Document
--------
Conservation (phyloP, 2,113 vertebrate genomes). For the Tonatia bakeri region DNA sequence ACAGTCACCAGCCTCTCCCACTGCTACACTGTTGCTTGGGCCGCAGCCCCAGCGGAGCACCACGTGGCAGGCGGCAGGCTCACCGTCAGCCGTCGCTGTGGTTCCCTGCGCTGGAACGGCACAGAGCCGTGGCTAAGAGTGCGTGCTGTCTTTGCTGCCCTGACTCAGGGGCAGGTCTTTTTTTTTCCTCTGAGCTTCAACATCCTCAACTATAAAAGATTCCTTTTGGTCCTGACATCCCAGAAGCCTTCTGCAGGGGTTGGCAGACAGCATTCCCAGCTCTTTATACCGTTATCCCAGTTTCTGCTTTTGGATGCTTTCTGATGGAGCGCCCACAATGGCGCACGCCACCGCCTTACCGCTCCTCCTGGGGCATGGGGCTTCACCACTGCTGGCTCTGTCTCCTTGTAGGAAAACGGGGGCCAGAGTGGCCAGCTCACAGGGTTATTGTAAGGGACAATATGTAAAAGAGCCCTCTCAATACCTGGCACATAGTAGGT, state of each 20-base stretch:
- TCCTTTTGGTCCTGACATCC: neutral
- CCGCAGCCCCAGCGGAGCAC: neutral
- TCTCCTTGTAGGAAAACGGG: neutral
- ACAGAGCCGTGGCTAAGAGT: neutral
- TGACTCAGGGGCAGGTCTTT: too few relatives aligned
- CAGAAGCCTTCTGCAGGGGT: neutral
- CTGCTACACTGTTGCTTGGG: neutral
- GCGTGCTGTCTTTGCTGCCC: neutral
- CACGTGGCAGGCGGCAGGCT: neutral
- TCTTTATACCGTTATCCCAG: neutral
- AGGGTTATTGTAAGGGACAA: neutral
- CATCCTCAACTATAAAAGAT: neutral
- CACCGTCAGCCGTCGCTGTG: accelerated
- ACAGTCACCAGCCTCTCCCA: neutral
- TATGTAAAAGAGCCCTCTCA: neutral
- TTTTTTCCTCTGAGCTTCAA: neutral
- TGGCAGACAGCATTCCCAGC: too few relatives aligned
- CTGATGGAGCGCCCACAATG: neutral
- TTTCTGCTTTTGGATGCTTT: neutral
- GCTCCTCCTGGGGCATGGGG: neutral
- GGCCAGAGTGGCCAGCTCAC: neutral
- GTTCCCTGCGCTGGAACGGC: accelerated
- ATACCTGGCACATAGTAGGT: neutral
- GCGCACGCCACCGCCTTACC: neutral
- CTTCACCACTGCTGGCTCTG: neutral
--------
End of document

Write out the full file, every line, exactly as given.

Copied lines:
Conservation (phyloP, 2,113 vertebrate genomes). For the Tonatia bakeri region DNA sequence ACAGTCACCAGCCTCTCCCACTGCTACACTGTTGCTTGGGCCGCAGCCCCAGCGGAGCACCACGTGGCAGGCGGCAGGCTCACCGTCAGCCGTCGCTGTGGTTCCCTGCGCTGGAACGGCACAGAGCCGTGGCTAAGAGTGCGTGCTGTCTTTGCTGCCCTGACTCAGGGGCAGGTCTTTTTTTTTCCTCTGAGCTTCAACATCCTCAACTATAAAAGATTCCTTTTGGTCCTGACATCCCAGAAGCCTTCTGCAGGGGTTGGCAGACAGCATTCCCAGCTCTTTATACCGTTATCCCAGTTTCTGCTTTTGGATGCTTTCTGATGGAGCGCCCACAATGGCGCACGCCACCGCCTTACCGCTCCTCCTGGGGCATGGGGCTTCACCACTGCTGGCTCTGTCTCCTTGTAGGAAAACGGGGGCCAGAGTGGCCAGCTCACAGGGTTATTGTAAGGGACAATATGTAAAAGAGCCCTCTCAATACCTGGCACATAGTAGGT, state of each 20-base stretch:
- TCCTTTTGGTCCTGACATCC: neutral
- CCGCAGCCCCAGCGGAGCAC: neutral
- TCTCCTTGTAGGAAAACGGG: neutral
- ACAGAGCCGTGGCTAAGAGT: neutral
- TGACTCAGGGGCAGGTCTTT: too few relatives aligned
- CAGAAGCCTTCTGCAGGGGT: neutral
- CTGCTACACTGTTGCTTGGG: neutral
- GCGTGCTGTCTTTGCTGCCC: neutral
- CACGTGGCAGGCGGCAGGCT: neutral
- TCTTTATACCGTTATCCCAG: neutral
- AGGGTTATTGTAAGGGACAA: neutral
- CATCCTCAACTATAAAAGAT: neutral
- CACCGTCAGCCGTCGCTGTG: accelerated
- ACAGTCACCAGCCTCTCCCA: neutral
- TATGTAAAAGAGCCCTCTCA: neutral
- TTTTTTCCTCTGAGCTTCAA: neutral
- TGGCAGACAGCATTCCCAGC: too few relatives aligned
- CTGATGGAGCGCCCACAATG: neutral
- TTTCTGCTTTTGGATGCTTT: neutral
- GCTCCTCCTGGGGCATGGGG: neutral
- GGCCAGAGTGGCCAGCTCAC: neutral
- GTTCCCTGCGCTGGAACGGC: accelerated
- ATACCTGGCACATAGTAGGT: neutral
- GCGCACGCCACCGCCTTACC: neutral
- CTTCACCACTGCTGGCTCTG: neutral